“What kind of music do you do?” is probably the most common question asked of any musician. While some scratch their heads or say, “Everything,” Katey Laurel typically pauses for a second, glances upward, touches her lips as if deep in thought and says, “Folk-pop.”
This nebulous genre has grown from Jewel’s “Pieces of You” days through Norah Jones’ radio heyday to rule primetime television shows like Grey’s Anatomy and modern film soundtracks with tunes by Ingrid Michaelson and Sufjan Stevens. Today, Folk-pop has come to be synonymous with introspective lyricism supported by beautiful melodies and sweeping acoustic or piano-driven production. It is the perfect blend of catchy and intelligent. For Katey, this definition hits the nail straight on the head.
The Denver-based songstress has a degree in music performance on French horn but these days prefers to write and perform on acoustic guitar and piano and play water glasses, tambourines, triangles and trumpet to color her recordings. She is always two steps ahead of her current recording project and is constantly writing new material in genres ranging from Bluegrass to Pop Country. Just ask her co-producer, Paul Andrews (formerly of A&M Records) what the next slated project is, and you may be surprised. With almost one hundred twenty songs in her catalog, Katey is always ready for a new session.
Her free spirit and variety of musical tastes and styles began during her childhood in the ‘80s in a Volkswagen bus, a teepee and a one-room log cabin with Fleetwood Mac, The Eagles and Emmylou Harris spinning on a record player. “My favorite music is the kind with a good song behind it,” she says. The songs she’s penned have depth of lyricism and an irresistible radio-friendly “hook” that makes them memorable and singable like the tunes she grew up on.
Her debut studio album Upstairs, Downstairs is a collection of just those kind of fabulous, classically good songs. While tapping your foot along to the opening track, “Twentysomething,” you may forget that the song is about loneliness and learning to live life on your own. Similarly, “You” is an upbeat, catchy, straight-ahead Pop-rock tune about a “love-hate” relationship with someone you can’t live with but can’t live without. Much like two of her modern influences, Ben Folds and Adam Duritz, Katey has a knack for writing upbeat tunes about otherwise introspective or somewhat depressing topics.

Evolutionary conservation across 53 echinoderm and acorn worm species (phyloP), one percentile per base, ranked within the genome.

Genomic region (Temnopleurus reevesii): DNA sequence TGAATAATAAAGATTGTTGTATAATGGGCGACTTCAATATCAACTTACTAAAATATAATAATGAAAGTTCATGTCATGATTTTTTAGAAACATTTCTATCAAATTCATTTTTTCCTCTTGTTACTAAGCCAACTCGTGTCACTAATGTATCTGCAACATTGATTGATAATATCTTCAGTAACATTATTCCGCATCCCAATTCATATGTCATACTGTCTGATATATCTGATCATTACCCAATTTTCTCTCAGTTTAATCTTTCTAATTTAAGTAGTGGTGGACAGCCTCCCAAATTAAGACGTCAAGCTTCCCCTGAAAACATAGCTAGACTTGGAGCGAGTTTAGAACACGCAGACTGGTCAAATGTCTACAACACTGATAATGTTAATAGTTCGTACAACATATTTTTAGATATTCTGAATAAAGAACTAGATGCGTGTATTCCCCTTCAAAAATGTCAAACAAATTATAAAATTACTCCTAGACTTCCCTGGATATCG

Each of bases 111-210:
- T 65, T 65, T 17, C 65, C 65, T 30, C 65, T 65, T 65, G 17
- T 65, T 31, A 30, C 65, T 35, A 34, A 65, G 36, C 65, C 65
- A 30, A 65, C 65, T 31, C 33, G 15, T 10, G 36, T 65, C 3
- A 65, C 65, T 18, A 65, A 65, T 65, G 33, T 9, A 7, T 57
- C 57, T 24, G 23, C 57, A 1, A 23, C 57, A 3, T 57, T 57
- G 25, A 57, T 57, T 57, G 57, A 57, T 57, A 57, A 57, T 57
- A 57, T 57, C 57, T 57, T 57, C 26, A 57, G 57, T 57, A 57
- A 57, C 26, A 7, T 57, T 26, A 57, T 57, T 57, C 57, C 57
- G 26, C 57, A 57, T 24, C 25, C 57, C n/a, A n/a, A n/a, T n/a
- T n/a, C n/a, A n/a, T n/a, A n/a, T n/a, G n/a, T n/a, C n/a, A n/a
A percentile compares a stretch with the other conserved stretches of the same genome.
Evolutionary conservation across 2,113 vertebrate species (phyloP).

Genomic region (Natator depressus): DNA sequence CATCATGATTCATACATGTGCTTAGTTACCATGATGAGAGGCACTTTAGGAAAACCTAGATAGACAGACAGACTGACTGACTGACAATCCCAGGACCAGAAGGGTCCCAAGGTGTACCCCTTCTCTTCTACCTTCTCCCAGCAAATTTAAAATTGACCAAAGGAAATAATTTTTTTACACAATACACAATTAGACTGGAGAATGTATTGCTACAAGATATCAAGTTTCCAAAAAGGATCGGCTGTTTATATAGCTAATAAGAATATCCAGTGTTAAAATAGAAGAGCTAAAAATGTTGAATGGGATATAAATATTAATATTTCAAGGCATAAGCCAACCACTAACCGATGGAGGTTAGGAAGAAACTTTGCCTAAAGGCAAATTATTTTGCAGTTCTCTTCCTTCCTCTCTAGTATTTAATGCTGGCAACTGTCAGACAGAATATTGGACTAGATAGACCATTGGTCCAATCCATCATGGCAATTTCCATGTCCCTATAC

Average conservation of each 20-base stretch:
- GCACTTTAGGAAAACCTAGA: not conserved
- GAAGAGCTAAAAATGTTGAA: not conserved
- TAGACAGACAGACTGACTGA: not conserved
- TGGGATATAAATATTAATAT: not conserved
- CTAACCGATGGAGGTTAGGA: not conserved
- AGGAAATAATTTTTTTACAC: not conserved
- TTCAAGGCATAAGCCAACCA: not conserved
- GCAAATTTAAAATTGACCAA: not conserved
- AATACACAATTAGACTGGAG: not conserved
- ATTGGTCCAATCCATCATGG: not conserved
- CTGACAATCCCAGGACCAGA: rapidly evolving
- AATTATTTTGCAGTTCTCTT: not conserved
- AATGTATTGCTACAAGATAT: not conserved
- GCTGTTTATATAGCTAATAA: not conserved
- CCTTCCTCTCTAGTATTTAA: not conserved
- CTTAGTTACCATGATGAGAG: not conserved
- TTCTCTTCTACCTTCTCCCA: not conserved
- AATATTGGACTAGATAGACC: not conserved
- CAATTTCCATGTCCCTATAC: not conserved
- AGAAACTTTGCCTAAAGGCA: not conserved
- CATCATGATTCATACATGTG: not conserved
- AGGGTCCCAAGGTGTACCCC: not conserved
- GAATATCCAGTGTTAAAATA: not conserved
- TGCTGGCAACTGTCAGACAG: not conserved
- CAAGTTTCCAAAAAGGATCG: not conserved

Her voice tells the truth, and nothing but the truth. Reminiscent of so many of the classics she cut her teeth on and contemporaries she admires, Katey’s songs are tongue in cheek and chock-full of love, philosophy and lyrical grit. While her sound has drawn comparisons to greats like Sarah McLachlan, Natalie Merchant and Jewel, Katey has a characteristic voice and style to call her own. And like these revered artists, she always tells it how it is. Live shows are engaging, “listen-up” experiences for the crowd. She has shared the stage with Nashville Star finalist Tamika Tyler, Bill Mallonee (formerly of Vigilantes of Love), Katie Herzig (formerly of Newcomer’s Home), Universal recording artist Trevor Hall, and The Bittersweets.
Few artists have the ability to relate to and touch people of all ages and walks of life, but Katey Laurel is the “real deal”—just ask her growing, devoted fan-base. In a world of trendy music that is here today, gone tomorrow, Katey writes songs that will last. She lives by the philosophy that good music has always been, and will always be, soul food. From Katey Laurel, expect nothing less.